Why is Yellowstone destroying its bison herd? Editorial by Bob Jackson

Ed. note: Bob Jackson was a notable backcountry ranger in Yellowstone Park for 30 years. I covered a number of stories about him on my old web site.

Now he is a private bison rancher.

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Why is Yellowstone Destroying its bison herd?

By Bob Jackson.

I spent 30 years in Yellowstone protecting its resources, which I carried out with all my heart. Yellowstone, for most of those years, enthusiastically supported me whenever I brought a poacher to court. But the black and white of whether a person is a poacher is not the same as managing the greater population of animals in the Park.

Yellowstone has always been prone to politics. But due to its mission, Yellowstone has always led the country, with science, in countering the detrimental political influence imposed on Park resources. Employees always rose to the occasion because they had the deep conviction to protect the Park’s resources. But not now with the bison issue. I wish one could simply say Yellowstone has rolled over and given up, but it is much worse. I see the Park actively ensuring the status quo of ignorance. Yellowstone IS CULPABLE in the destruction of its bison.

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USFWS greatly expands proposed critical habitat for lynx

This is a great improvement over their first proposal, which was pathetic, and, once again, this new proposal was strongly influenced by the effect of disgraced Julie MacDonald, the deputy assistant secretary of Interior who was far too friendly with industry lobbyists.

So many species have advanced, although not yet to the final stage since she was sent packing, that it almost seems like a good thing she was in her position, eventually serving to make the courts look into the corruption.

Story: Proposal would increase critical lynx habitat. By John Cramer of the Missoulian

Polluted starling males are preferred by female starlings

Here is a conterintuitive story.

Polluted Prey Causes Wild Birds To Change Their Tune. Science Daily.

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Kathie Lynch reports on the wolf dating scene in Yellowstone Park

Here is another of Kathie’s Yellowstone wolf reports. For me these are a great antidote for all the bad news outside the Park.

The wolves’ season of romance (excuse me, “mating season”) is much more complex and extravagant than biologists used to think.

Ralph Maughan

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YNP WOLF Field Notes, Feb. 16-24, 2008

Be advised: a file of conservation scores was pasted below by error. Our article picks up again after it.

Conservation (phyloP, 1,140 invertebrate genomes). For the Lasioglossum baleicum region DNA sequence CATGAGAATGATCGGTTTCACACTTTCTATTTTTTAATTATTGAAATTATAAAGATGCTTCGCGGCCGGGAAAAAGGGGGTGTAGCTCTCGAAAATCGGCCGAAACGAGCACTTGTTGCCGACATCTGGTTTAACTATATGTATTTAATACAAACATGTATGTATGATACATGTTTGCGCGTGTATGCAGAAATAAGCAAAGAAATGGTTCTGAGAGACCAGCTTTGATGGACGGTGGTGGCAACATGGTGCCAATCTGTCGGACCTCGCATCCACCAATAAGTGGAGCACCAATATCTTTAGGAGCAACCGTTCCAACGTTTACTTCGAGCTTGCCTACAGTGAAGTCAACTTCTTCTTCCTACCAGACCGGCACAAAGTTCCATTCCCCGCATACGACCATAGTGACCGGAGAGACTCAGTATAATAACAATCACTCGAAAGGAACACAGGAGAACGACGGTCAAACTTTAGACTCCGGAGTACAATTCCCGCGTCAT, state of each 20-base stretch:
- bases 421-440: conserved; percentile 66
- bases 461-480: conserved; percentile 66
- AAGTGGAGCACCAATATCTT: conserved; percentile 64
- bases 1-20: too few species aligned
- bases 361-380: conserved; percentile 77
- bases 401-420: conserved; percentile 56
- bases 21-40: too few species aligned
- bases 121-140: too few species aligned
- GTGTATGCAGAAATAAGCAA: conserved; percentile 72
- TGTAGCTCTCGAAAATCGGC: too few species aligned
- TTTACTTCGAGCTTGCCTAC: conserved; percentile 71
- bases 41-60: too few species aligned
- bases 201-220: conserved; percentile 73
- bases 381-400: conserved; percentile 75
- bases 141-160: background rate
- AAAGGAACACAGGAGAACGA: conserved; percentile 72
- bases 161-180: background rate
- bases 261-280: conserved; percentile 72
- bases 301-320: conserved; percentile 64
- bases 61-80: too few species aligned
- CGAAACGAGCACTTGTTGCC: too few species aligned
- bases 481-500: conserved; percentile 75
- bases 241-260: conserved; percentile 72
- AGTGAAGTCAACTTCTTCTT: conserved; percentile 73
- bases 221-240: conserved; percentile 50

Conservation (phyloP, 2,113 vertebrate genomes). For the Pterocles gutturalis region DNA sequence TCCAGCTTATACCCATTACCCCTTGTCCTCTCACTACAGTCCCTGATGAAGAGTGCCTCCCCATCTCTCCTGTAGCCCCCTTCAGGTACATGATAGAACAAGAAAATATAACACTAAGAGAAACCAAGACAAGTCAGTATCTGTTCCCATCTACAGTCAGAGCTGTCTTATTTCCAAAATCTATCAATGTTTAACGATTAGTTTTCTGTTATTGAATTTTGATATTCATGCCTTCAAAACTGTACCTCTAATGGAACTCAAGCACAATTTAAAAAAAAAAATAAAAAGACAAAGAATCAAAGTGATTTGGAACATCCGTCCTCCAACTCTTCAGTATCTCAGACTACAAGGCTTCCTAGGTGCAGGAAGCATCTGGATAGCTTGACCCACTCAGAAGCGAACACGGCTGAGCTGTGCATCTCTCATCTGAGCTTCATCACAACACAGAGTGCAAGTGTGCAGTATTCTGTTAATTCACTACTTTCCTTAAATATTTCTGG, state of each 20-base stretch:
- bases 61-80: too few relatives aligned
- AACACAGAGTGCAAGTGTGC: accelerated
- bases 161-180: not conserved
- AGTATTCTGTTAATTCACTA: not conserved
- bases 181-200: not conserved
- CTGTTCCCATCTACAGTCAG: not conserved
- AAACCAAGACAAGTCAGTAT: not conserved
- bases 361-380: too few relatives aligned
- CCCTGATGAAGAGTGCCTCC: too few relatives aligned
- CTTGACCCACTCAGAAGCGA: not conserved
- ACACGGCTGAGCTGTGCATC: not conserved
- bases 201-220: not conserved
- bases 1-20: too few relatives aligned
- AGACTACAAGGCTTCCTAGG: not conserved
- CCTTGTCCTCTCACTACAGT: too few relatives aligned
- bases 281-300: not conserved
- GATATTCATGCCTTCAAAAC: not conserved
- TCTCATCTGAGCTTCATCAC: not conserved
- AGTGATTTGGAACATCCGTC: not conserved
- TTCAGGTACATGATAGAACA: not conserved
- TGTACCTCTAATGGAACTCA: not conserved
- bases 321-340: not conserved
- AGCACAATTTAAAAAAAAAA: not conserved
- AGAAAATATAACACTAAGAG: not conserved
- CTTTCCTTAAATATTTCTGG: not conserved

By © Kathie Lynch

Two hundred and twenty six wolves in nine days—that’s an average of 25 wolves per day! From February 16-24, 2008, Yellowstone treated wolf watchers to a veritable bonanza of wolves—I saw an incredible 44 on my best day! Nowhere else in the world offers such a fantastic opportunity to share the lives of wolves in the wild.

The breeding season in February draws wolves from near and far. It always amazes me how they just seem to appear and then disappear. Interloping males materialize to try to lure females out of their packs, and females try to sneak away to rendezvous for a day or two. New groups may form for a few days and then just dissolve away.

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Mark Rey walks

U.S. Agriculture Undersecretary Mark Rey walked out of federal court a free man Wednesday in Missoula, wearing not an orange inmate’s jumpsuit but the gray business suit with American flag lapel pin he had donned for his contempt hearing.

Ag chief cleared of contempt. By John Cramer the Missoulian

The federal judge wasn’t happy, but apparently thought his contempt of court citation might bring the Forest Service around (a little bit).

More. Judge Clears Mark Rey and Forest Service of Contempt. By Dillon Tabish. New West.

U.S. to reconsider prairie dog status

U.S. to reconsider prairie dog status. By Clair Johnson. Billings Gazette.

Once again there is more endangered species fallout from the corrupt reign of Jule MacDonald’s period as a Deputy Assistant Secretary at the Department of Interior. A status review will begin for the white tailed prairie dog.

Nez Perce Tribe, Montana Fish, Wildlife and Parks clash over hunt for bison

The tribe is unhappy that the bison hunt was ended Feb. 15, so that the serious slaughter of bison could be begin.

The solution to the entire controversy is to let the bison roam outside Yellowstone Park, but that will be over Montana Department of Livestock’s stinking corpse.

Story in the Billings Gazette. By Mike Stark.  Nez Perce Tribe, Montana Fish, Wildlife and Parks clash over hunt for bison